And the earliest historian of the freedom struggle, Dr. Pattabhi Sitaramayya, affirmed (1938), "Sri Aurobindo shone for years as the brightest star on the Indian firma ment... His genius shot up like a meteor... He flooded the land from Cape to Mount with the effulgence of his light."
Have the subsequent records and comments done justice to such momentous observations of that early phase of our freedom struggle? This work may enliven that question.
He is a creative writer in Odia and English and through his essays and tales, has been an interpreter of problems and events from a spiritual light. The accolades he has received include D.Litt. (Honori Causa) from five universities, along with Padma Shri followed by Padma Bhushan.
The list of national and regional awards he has received from all parts of India include the Sahitya Akademi Award followed by the Akademi's highest honour "Fellowship" and the Saraswati Samman instituted by K. K.. Birla Foundation.
In January 1971 I wrote a series of three articles in The Illustrated Weekly of India, then the foremost news-cum-literary journal in the country. The series narrated the saga of a heroic battle fought by the legendary revolutionary Jatindranath Mukhopadhyay (1879-1915), famous as Bagha Jatin (because while in his teens he had killed a tiger singlehanded in a village), with a well-armed huge police force, on the outskirts of Balasore (Baleswar) town, the headquarters of my home district in Odisha.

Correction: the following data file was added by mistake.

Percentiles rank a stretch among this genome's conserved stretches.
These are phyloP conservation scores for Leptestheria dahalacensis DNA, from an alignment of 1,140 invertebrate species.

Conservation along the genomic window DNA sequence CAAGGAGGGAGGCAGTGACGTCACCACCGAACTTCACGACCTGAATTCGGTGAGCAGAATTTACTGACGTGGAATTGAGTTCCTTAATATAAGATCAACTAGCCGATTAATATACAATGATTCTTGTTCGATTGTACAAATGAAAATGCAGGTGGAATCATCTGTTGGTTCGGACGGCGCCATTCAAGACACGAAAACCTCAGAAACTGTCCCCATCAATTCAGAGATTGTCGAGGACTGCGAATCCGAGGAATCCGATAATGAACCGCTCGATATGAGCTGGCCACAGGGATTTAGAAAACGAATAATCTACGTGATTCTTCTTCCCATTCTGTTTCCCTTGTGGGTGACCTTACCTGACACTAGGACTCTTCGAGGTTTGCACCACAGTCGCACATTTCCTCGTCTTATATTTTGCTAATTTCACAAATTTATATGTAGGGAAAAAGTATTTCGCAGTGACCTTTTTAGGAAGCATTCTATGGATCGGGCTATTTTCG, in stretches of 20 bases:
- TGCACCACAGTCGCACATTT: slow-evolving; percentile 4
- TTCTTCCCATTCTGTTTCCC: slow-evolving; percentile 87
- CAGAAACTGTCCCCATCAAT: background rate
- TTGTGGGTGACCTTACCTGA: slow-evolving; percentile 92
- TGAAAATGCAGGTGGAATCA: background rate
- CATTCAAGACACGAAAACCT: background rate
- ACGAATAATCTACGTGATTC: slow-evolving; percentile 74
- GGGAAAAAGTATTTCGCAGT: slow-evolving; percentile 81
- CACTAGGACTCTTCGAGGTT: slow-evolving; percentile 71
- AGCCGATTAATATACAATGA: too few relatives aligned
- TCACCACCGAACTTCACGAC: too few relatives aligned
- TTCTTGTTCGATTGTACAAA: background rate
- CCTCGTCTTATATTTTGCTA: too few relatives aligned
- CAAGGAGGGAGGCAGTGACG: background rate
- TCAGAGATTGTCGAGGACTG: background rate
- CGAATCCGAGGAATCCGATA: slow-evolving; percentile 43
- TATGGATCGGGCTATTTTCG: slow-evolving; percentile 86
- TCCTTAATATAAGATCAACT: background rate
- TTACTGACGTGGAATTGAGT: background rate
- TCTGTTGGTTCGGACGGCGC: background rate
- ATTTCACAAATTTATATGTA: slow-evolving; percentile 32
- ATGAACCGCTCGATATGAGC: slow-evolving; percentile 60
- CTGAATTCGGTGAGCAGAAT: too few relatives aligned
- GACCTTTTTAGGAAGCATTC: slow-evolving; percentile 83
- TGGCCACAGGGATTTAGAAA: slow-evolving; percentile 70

I had substantiated my facts by the help of some rare documents and photographs in the possession of Shri Tejendranath Mukhopadhyay, Bagha Jatin's son who was an inmate of Sri Aurobindo Ashram. The thrilling account of the fight which ended only when the Bagha and his brave lieutenants exhausted their ammunition and were severely wounded, received warm appre ciation from the Weekly's readers. One day I received a note from the editor, Shri Khushwant Singh, enclosing a letter addressed to him by the Press Secretary of Shri Ghanashyam Das Birla. Shri Singh advised me to reply to Shri Birla.
Shri Birla, who read my series with great interest, had pointed out what he thought to be an error about the identity of the British officer leading the police force. I wrote to Shri Birla's secretary asserting that there was no error in my report. The response to my letter came from Shri Birla who in his exemplary humility, admitted to my being right.
**Contents and Sample Pages**
Children’s Books (39)
Brahma Sutras (85)
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